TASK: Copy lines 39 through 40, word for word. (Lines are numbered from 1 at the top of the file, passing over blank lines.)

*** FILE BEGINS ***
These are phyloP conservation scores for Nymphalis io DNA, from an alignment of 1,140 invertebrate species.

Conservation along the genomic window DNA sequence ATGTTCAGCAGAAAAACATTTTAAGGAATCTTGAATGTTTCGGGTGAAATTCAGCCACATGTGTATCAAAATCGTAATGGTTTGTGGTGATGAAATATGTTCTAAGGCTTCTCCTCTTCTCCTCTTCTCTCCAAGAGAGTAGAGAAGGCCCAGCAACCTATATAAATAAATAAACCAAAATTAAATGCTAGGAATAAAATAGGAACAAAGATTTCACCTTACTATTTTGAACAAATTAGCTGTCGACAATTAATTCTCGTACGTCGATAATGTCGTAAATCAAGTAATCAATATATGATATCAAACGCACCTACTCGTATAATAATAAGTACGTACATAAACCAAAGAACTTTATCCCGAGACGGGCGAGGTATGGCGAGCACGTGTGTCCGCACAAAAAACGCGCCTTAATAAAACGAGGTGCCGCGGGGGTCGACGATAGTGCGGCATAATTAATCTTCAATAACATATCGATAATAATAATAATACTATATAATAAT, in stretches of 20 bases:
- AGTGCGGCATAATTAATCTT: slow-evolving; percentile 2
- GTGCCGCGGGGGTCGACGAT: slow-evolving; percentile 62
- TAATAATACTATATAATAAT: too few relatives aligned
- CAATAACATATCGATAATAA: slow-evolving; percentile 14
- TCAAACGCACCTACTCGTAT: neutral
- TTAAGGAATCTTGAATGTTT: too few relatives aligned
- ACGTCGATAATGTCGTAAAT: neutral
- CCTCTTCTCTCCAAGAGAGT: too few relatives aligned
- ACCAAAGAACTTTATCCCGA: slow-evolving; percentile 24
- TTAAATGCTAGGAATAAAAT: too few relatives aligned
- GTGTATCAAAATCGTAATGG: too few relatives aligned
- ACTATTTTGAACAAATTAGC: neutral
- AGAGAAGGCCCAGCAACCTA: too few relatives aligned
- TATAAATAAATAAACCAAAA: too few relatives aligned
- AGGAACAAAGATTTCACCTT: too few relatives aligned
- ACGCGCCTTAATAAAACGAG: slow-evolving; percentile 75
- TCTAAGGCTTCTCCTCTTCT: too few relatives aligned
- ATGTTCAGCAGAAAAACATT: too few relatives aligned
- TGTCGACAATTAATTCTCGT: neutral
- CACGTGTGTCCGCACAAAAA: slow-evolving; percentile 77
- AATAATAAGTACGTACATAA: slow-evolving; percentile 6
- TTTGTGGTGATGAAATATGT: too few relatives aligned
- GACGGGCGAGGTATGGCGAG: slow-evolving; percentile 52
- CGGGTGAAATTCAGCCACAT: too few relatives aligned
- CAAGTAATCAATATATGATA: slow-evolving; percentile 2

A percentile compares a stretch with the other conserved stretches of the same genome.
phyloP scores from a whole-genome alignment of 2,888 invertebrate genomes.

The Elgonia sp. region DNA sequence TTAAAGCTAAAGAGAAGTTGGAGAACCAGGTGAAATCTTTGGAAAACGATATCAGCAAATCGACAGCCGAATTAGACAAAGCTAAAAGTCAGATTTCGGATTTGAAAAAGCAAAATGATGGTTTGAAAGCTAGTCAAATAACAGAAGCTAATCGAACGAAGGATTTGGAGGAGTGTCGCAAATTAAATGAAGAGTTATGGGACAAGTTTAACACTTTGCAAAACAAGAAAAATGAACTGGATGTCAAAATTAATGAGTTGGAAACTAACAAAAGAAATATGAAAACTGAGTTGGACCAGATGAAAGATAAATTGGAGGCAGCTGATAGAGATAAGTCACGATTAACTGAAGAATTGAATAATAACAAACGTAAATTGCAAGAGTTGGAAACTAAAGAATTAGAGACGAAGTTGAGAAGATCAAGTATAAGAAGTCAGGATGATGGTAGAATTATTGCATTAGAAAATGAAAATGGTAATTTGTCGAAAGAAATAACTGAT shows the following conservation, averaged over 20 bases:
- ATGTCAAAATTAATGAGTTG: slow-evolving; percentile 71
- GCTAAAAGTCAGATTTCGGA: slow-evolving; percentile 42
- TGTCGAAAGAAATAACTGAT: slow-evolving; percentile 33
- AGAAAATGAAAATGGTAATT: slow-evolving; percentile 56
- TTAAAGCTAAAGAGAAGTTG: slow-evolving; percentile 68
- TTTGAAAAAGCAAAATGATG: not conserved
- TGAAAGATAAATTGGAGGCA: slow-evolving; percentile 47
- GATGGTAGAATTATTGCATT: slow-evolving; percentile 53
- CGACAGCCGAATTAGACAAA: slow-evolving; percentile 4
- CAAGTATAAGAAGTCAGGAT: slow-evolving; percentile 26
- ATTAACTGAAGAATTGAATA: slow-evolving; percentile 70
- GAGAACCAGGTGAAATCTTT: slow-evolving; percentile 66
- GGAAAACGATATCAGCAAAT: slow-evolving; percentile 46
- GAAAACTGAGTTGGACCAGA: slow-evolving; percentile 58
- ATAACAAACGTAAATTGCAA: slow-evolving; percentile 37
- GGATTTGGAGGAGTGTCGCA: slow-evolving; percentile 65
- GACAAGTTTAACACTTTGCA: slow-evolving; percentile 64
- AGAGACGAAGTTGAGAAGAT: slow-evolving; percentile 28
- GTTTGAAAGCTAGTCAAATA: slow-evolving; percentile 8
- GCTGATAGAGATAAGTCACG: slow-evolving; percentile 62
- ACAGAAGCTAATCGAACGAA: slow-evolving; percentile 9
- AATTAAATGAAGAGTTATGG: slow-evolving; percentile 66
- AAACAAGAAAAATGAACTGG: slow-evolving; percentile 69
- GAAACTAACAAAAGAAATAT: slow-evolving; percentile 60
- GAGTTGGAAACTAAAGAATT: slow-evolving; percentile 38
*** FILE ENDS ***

- CGACAGCCGAATTAGACAAA: slow-evolving; percentile 4
- CAAGTATAAGAAGTCAGGAT: slow-evolving; percentile 26